• The construction sector is risk-conscious and slowly adapts to new technologies preferring existing solutions with a proven track record
  • Dependency on electricity price → A reduction of electricity price can make business case weaker
  • Power generation window films, blinds and shutters with PV integration represent the competition in the existing market
  • The business case is partly based on ‘intangible’ values such as view and daylight
  • The value proposition is multivariate → Singlefunction systems (e.g. PV or blinds systems) might outperform Lumiduct on single aspect
  • Decreasing PV costs reduces competitive position
  • Those who benefit from better indoor environment and lower energy bill (tenant) are not always the same entity making the capital investment decisions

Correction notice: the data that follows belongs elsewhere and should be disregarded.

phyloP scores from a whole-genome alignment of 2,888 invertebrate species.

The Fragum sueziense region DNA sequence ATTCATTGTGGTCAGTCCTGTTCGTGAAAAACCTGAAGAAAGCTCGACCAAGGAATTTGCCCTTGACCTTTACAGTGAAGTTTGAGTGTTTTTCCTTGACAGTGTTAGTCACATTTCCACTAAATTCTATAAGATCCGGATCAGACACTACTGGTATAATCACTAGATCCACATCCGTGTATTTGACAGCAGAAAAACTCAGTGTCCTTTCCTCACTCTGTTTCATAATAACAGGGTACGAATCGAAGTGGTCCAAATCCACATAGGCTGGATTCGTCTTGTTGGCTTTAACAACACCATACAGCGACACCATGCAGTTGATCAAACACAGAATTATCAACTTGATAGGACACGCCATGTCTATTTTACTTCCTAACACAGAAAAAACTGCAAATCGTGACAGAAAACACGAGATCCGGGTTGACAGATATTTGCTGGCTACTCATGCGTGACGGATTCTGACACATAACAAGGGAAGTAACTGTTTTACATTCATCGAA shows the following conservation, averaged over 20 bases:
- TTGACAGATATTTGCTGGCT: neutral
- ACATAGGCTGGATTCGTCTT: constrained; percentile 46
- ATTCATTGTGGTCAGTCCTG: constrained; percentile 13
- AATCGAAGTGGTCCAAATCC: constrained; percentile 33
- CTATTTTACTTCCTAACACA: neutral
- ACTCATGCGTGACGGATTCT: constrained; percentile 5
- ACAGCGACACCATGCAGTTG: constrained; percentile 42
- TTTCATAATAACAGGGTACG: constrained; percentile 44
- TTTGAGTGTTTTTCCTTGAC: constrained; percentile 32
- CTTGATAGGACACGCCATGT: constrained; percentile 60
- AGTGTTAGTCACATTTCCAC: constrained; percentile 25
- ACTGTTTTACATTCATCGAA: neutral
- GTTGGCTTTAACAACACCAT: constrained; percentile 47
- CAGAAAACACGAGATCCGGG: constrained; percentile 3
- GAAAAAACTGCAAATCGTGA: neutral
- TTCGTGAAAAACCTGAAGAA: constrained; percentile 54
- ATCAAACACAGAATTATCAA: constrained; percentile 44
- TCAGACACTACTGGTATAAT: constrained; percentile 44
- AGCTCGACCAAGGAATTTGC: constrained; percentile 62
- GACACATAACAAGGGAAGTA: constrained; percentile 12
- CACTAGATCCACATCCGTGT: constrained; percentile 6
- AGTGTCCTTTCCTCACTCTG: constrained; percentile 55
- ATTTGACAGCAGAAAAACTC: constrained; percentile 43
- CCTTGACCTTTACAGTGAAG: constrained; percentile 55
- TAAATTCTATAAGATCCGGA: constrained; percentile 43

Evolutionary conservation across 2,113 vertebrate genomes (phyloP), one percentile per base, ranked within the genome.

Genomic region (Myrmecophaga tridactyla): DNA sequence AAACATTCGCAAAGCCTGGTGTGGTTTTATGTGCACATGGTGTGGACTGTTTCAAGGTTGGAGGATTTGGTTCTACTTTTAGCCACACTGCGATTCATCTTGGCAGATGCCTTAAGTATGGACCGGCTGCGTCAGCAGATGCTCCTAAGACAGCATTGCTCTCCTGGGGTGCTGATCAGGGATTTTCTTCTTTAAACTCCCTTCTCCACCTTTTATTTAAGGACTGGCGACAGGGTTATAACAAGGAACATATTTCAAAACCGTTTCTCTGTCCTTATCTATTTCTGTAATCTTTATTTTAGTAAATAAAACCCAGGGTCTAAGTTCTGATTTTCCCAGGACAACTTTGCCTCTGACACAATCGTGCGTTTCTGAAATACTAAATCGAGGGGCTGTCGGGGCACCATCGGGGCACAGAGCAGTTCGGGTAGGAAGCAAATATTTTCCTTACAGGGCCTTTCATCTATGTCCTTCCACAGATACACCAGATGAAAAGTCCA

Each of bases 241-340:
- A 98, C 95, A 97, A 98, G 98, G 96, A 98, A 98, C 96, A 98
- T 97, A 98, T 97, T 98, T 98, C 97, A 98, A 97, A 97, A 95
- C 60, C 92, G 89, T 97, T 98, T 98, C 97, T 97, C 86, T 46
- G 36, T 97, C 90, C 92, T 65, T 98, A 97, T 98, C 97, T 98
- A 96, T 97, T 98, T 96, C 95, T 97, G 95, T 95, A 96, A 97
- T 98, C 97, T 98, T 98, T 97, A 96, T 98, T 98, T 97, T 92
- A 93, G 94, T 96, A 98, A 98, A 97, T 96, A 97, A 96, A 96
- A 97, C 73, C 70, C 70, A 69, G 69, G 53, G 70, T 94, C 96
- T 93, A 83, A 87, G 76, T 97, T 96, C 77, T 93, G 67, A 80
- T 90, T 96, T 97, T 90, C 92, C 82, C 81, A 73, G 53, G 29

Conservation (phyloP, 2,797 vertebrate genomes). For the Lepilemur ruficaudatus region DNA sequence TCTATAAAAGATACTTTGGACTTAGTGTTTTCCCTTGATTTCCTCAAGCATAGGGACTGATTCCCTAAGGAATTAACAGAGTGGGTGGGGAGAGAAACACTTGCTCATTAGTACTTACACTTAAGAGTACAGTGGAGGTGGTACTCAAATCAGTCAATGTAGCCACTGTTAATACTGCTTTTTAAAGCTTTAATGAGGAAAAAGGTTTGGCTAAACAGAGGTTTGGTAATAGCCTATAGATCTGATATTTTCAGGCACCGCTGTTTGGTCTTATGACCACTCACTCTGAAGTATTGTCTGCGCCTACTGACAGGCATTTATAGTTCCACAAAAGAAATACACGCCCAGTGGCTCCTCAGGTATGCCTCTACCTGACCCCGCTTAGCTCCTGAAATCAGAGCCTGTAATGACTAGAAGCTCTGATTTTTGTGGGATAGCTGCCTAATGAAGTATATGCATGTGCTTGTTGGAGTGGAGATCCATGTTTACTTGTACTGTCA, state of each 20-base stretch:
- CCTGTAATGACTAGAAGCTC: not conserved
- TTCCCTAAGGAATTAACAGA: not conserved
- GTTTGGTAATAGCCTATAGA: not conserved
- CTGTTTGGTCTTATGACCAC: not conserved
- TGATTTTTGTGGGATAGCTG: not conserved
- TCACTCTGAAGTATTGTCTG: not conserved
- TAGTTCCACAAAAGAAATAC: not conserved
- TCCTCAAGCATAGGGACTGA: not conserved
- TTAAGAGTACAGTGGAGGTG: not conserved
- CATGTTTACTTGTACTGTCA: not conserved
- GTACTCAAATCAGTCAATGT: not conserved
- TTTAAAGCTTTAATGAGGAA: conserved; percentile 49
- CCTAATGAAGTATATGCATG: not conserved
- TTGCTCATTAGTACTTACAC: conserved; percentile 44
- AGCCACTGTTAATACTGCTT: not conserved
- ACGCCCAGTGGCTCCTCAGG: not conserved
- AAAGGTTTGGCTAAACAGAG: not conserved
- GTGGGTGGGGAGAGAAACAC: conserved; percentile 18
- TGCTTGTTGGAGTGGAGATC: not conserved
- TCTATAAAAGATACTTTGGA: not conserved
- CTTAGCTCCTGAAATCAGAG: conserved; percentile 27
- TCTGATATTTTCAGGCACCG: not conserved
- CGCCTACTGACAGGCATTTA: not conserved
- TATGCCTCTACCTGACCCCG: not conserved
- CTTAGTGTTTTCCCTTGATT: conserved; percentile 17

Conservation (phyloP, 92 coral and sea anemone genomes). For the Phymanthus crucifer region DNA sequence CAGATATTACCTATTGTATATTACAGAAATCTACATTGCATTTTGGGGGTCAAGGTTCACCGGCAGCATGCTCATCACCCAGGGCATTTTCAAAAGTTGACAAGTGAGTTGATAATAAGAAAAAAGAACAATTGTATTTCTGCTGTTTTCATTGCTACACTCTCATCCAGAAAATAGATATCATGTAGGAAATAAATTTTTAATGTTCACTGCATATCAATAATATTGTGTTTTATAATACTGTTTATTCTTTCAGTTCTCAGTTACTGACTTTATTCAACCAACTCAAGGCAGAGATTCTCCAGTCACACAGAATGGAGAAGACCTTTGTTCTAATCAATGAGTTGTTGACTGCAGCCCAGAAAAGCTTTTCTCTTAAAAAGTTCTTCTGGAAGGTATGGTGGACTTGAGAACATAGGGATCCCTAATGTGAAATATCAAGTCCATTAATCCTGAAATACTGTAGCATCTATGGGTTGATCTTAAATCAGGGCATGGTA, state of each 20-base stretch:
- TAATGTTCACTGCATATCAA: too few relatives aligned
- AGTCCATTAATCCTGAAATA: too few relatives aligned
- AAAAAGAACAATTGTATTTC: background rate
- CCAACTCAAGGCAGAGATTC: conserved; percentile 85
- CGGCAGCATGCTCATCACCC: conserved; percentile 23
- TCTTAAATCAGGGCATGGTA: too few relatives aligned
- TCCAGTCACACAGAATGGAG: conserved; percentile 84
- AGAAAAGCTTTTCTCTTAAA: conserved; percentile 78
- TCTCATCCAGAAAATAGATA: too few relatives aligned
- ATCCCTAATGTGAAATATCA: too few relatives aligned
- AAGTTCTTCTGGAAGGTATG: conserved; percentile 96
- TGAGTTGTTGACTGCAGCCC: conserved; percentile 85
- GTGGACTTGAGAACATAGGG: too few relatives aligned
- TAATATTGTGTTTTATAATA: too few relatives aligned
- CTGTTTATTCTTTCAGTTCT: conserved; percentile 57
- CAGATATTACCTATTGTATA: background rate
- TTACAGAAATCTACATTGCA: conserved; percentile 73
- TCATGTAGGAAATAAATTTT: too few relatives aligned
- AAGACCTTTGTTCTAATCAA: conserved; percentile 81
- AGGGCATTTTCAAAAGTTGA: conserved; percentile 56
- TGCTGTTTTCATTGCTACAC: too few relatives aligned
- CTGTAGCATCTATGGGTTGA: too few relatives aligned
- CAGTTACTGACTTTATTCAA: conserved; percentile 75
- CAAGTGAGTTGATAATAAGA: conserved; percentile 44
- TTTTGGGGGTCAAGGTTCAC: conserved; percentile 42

• User interaction and acceptance is still to be tested

Lessons Learned

The lesson learned are summarized as follows:

  • The required accuracy of the tracking system is a major challenge. A maximum deviation of 0.9 degrees for both tilt and rotational motion is allowed in order to capture direct irradiation and generate electricity. Moreover, it is required to have an accurate adjustment of the individual pillars relative to each other. Overall, this high accuracy needs to be achieved with low-cost hardware suitable for series production.
  • The pillars that integrate the modules should be controlled as a collective, so the system can be integrated in a façade. A two-way communication protocol needs to be developed, to exchange information between the control and the pillars.
  • Implementation of optimization measures in the circuitry of the solar cells within the modules, and between the modules and the power optimizers (maximum power point trackers) is necessary, to minimize the losses caused by self-shading of modules and shading from the surroundings.